Thursday, 7 May 2009
From Sir J. D. Hooker’s Diary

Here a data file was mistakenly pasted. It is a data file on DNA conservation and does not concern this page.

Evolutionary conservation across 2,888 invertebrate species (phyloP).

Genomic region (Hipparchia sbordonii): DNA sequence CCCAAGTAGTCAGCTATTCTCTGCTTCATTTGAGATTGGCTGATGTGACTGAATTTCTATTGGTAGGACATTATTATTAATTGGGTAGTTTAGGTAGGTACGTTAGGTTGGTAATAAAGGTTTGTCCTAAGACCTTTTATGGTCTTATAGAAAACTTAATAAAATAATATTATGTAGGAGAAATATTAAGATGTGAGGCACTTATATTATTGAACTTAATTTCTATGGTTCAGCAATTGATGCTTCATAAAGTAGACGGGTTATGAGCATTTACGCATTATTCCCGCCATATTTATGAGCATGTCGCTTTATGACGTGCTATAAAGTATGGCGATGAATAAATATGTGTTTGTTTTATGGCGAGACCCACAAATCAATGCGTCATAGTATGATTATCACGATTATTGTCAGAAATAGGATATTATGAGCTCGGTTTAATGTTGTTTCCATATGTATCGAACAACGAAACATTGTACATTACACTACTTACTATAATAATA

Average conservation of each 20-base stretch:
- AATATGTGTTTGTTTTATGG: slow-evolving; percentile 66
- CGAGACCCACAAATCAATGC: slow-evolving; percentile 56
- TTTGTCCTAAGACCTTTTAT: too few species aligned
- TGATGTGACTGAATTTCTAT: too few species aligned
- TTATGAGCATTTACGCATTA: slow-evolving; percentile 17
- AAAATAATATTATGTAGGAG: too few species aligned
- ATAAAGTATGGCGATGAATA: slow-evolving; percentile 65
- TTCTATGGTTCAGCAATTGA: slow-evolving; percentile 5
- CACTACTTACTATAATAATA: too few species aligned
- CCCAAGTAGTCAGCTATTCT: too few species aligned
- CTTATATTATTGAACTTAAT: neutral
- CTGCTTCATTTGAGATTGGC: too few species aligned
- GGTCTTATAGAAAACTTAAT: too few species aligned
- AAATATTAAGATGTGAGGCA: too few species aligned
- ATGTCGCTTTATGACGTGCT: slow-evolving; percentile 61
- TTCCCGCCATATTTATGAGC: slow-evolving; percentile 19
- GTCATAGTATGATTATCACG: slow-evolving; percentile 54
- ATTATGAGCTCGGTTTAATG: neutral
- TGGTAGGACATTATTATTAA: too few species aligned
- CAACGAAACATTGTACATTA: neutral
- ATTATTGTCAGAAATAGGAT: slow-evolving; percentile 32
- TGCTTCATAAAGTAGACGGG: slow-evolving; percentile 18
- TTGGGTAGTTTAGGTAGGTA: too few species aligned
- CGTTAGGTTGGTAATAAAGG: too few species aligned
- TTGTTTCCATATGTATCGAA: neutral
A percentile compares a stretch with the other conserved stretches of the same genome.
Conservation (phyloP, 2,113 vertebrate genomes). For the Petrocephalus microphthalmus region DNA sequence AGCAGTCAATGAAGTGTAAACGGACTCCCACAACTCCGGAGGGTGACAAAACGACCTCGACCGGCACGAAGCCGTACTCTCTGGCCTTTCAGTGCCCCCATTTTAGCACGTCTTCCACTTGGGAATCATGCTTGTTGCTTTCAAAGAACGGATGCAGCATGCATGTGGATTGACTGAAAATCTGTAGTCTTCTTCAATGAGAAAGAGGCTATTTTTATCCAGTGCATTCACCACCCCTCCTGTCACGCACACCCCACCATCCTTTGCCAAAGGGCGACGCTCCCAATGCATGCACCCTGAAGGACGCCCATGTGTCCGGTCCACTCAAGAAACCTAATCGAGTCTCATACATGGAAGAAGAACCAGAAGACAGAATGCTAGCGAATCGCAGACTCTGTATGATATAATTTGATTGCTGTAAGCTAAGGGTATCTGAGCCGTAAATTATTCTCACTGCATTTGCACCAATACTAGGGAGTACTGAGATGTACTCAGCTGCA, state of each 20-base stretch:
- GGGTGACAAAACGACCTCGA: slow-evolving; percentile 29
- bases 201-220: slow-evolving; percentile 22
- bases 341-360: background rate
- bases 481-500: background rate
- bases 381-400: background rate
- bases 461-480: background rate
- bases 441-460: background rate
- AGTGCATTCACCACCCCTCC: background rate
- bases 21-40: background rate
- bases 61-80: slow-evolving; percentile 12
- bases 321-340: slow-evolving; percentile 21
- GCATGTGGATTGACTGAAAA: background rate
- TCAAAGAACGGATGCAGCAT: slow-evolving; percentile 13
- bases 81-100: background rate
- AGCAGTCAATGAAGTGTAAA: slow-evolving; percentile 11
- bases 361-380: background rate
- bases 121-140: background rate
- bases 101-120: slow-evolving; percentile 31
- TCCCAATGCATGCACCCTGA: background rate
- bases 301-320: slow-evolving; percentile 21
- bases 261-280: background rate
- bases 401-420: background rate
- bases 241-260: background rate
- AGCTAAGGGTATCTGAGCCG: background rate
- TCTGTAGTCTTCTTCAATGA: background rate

The Singalila Range, forming the political boundary between Sikkim and Nepal, springs from Khangchendzonga and extends southwards to the plans of Bengal. The super abundance of rhododendrons is the glory of the Singalila Range. The banks of rivers between 8000 and 14000 feet are generally covered with rhododendrons sometimes to the total exclusion of other wooded vegetation, especially near the snowy mountain, a cool temperature and great humidity being the most favourable conditions for the luxurious growth of this genus. Such conditions prevailing throughout the Singalila range due to its proximity with the Khangchendzonga range. The Nepal frontier road terminates at the staging bungalow of Chewabhanjan, and from thence the only path available for marching is the sheep path running onwards to the grazing grounds which lie towards Jongri. The only large trees existing in the country traveled over are Abies densa, Juniperus pseudo-Sabina, and Juniperus recurva. The silver fir extends to 13,000 feet, the junipers to 15,000 feet. Where the former is only a small, stunted, weather worn tree, the other, a prostrate, intricately branched shrub. For many miles the path runs through woods of Rhododendron arboreum, Rhododendron cinnabarinum, Rhododendron falconeri, Rhododendron barbatum, Rhododendron campanulatum, and Rhododendron hodgsoni, Acer caudatum, Betula utilis, Pieris ovalifolia, Prunus rufa, Pyrus foliolosa, P. macrophylla etc. Here also are seen the last examples of the bamboo tribe, Arundinaria spathiflora and A. racemosa, a small variety not exceeding a height of three feet. The upper limit of these bamboos is 13,000 feet, from thence upwards only small tufted species of grasses abound. The shrubby vegetation already enumerated grows so densely that few herbaceous plants can exist beneath it. Beautifully green moss carpets the boulders, an Saxifraga ligulata, Potentilla, Clintonia, Polygonum, and two species of ferns are the commonest plants. On open knolls which occur but rarely, Gaultheria nummularia, small willows, and the heather like Cassiope fastigata cover the ground with their dense growths. Towards the termination of the range rhododendrons and other shrubs grow sparsely, thus favouring the existence of a greater variety of herbaceous plants, primroses become more abundant, the prevalent species being the water loving Primula sikkimensis and Primula reticulata, and also those growing on dry ground, such as Primula stuartii and Primula denticulata.